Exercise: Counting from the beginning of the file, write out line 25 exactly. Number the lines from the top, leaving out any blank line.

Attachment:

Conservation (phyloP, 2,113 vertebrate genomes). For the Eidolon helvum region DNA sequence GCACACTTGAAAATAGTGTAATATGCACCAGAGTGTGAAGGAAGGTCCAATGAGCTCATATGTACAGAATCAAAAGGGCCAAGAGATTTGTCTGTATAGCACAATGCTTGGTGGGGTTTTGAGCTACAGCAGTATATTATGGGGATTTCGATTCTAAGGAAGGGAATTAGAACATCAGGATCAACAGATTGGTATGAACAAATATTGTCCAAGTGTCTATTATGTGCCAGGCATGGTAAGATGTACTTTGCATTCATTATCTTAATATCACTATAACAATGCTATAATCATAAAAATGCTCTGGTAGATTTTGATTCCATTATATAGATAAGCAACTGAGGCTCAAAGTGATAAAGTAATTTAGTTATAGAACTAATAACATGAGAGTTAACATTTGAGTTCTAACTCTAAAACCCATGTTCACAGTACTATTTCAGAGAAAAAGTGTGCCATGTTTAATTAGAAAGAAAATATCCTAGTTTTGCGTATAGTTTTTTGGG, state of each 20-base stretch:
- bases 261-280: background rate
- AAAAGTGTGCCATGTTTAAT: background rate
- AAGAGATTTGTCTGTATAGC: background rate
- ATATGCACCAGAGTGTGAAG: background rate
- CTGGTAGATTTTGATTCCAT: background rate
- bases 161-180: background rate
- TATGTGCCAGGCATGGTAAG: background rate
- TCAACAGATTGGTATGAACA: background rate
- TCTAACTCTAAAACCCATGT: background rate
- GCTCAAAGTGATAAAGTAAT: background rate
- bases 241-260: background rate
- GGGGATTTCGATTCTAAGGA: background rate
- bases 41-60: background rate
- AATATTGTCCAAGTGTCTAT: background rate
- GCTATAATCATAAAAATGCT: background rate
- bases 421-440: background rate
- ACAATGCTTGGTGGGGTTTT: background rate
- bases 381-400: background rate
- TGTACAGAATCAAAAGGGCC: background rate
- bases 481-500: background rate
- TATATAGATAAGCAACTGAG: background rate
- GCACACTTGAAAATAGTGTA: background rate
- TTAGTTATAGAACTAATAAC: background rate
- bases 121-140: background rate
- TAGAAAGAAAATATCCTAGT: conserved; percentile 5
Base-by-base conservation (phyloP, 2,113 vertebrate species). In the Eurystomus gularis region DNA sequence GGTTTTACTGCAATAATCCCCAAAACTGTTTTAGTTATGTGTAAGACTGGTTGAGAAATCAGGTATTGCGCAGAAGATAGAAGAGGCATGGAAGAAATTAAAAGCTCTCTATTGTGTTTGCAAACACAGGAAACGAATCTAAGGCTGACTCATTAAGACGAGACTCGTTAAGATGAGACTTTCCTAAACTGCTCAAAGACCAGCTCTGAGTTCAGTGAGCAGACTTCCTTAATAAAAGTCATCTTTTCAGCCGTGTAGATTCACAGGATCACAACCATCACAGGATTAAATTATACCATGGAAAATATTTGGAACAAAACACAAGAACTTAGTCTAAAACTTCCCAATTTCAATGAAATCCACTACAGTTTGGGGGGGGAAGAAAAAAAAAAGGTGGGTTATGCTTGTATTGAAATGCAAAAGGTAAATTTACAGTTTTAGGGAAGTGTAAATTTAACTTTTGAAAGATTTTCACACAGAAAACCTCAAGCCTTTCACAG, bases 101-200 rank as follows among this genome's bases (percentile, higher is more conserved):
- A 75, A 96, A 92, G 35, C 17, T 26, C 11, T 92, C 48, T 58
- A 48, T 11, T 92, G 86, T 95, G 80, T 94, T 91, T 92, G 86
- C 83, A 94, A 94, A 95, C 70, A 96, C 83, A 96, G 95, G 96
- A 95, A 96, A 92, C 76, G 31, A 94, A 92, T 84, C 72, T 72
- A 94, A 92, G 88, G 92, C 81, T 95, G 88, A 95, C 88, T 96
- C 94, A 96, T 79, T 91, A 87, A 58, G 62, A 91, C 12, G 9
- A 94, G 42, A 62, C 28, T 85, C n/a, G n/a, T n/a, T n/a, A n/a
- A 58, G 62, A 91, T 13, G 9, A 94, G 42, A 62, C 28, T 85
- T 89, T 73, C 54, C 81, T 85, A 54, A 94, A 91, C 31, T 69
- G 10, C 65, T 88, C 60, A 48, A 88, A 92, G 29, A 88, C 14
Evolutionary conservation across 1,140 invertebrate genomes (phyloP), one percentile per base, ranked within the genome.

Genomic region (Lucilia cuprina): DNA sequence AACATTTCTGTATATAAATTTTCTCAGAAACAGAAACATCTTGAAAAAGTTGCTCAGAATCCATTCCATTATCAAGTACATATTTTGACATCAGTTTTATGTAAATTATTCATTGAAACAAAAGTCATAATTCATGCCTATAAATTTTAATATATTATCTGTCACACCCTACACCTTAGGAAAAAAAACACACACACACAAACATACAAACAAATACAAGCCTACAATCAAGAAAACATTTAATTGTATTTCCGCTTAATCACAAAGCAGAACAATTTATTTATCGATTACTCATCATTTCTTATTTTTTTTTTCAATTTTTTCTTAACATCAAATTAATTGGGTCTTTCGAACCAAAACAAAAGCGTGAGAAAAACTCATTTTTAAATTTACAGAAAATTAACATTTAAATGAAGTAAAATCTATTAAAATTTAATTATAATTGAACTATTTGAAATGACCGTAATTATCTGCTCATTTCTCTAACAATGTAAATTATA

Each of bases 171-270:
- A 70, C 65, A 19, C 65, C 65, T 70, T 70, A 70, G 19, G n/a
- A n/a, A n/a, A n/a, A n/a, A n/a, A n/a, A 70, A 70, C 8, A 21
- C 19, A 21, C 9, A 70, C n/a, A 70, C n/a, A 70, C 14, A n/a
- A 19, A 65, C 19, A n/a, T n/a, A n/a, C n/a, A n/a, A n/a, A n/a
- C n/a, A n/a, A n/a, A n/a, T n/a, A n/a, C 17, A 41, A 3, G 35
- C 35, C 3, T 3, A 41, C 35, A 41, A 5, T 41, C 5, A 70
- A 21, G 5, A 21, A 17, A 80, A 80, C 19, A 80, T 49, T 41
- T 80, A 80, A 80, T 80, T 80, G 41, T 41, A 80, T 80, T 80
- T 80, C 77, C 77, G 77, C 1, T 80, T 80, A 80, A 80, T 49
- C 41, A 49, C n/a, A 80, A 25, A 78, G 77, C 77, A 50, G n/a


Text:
- bases 121-140: background rate